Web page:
The internal debates over new amendments in Egypt reveal the renewed struggle between the president and the military for political dominance.
Backlash against capital punishment in Egypt has reduced the number of executions but led security forces to increase their use of extrajudicial killings and enforced disappearances.
Cairo hopes that support for Sudanese President Omar al-Bashir will convince Khartoum to make concessions on ongoing disputes and prevent instability from spilling over the border.
Proposed amendments to Egypt’s constitution will enshrine the military’s position above the state by giving it greater legal means to intervene against elected governments and prosecute political opponents.
The Egyptian state’s continued and worsening crackdown on academic research is hindering its goals of expanding knowledge for economic development.
In addition to escalating tensions with Italy, Egypt’s response to the murder case of Giulio Regeni shows how the security services rely on torture as the primary tool of repression.
Egypt’s current attempt to reduce public debt through austerity measures ignores the problem’s roots in uncontrolled military spending.
The Egyptian state’s choice to downplay a recent attack on Christians in favor of promoting the World Youth Forum is further eroding trust in local media.
The Egyptian state’s seizure of Muslim Brotherhood funds undermines the rule of law and may further discourage organizations and businessmen from criticizing the regime.
A new law regarding the Egyptian military gives the president greater ability to shield select senior officers from prosecution and strengthens his control over the military.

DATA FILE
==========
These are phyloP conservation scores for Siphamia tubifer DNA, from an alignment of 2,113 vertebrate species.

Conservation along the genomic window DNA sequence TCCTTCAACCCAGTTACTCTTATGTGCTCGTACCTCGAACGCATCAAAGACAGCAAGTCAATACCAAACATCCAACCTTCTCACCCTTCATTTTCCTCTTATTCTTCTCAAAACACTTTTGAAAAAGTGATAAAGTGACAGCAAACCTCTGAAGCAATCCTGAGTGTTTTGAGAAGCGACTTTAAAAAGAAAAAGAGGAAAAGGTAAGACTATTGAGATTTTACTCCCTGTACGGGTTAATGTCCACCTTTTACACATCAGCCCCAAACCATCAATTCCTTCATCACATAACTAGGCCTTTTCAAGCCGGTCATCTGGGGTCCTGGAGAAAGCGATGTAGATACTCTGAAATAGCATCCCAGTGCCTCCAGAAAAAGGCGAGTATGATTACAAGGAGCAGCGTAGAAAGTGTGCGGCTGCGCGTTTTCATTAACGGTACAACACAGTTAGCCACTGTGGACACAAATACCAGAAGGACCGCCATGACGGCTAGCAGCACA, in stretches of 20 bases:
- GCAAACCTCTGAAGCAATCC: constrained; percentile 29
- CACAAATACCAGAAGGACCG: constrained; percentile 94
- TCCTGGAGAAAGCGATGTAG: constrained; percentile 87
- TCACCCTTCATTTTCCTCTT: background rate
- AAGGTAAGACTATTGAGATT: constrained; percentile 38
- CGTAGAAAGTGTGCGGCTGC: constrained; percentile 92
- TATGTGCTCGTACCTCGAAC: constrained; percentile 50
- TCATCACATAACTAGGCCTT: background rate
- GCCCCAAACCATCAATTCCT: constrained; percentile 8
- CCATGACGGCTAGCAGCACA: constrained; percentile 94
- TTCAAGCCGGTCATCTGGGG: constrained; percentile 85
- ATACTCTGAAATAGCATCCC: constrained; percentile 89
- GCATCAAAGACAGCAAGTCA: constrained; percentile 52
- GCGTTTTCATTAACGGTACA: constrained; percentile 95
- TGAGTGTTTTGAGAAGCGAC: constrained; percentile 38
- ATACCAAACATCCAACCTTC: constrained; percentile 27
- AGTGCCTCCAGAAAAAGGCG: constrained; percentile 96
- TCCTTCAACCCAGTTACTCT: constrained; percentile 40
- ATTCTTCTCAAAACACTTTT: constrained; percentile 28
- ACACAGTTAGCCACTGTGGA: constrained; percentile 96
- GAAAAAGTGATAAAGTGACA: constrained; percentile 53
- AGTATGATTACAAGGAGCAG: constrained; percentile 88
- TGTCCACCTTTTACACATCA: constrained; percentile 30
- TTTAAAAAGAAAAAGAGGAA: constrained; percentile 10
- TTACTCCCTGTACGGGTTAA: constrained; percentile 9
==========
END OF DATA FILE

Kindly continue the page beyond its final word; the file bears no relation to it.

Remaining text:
Recent arrests in Egypt aim to preempt public anger over planned neoliberal economic reforms and enhanced presidential powers.
The Egyptian government’s reluctance to loosen its grip on private sector industries has impeded the flow of foreign direct investment into the country.
The launch of a large-scale military operation across Egypt is well-timed to give President Abdel Fattah el-Sisi a boost in popular support ahead of elections in March.
Egypt’s efforts at subsidy reform provide suggestions for Tunisia and Sudan, both witnessing protests stemming in part from increased prices of staple goods.
The Egyptian military is exploiting legal loopholes and bureaucratic mechanisms to control which military personnel can exercise their constitutional right to political participation.
Egypt’s religious institutions are competing for authority and trying to secure their positions in the religious public space.
Egypt’s foreign reserves have begun to recover, but weak foreign direct investment and accumulating debt could hinder reforms down the line.
Sisi is targeting spaces such as youth sports clubs and even universities to further stifle political expression and discourse among youth.
The Egyptian regime’s attempt to expand the presidential term to six years is another move to consolidate the power of the presidency.
The increasing rate of executions after unfair trials is eroding trust in Egypt’s justice system.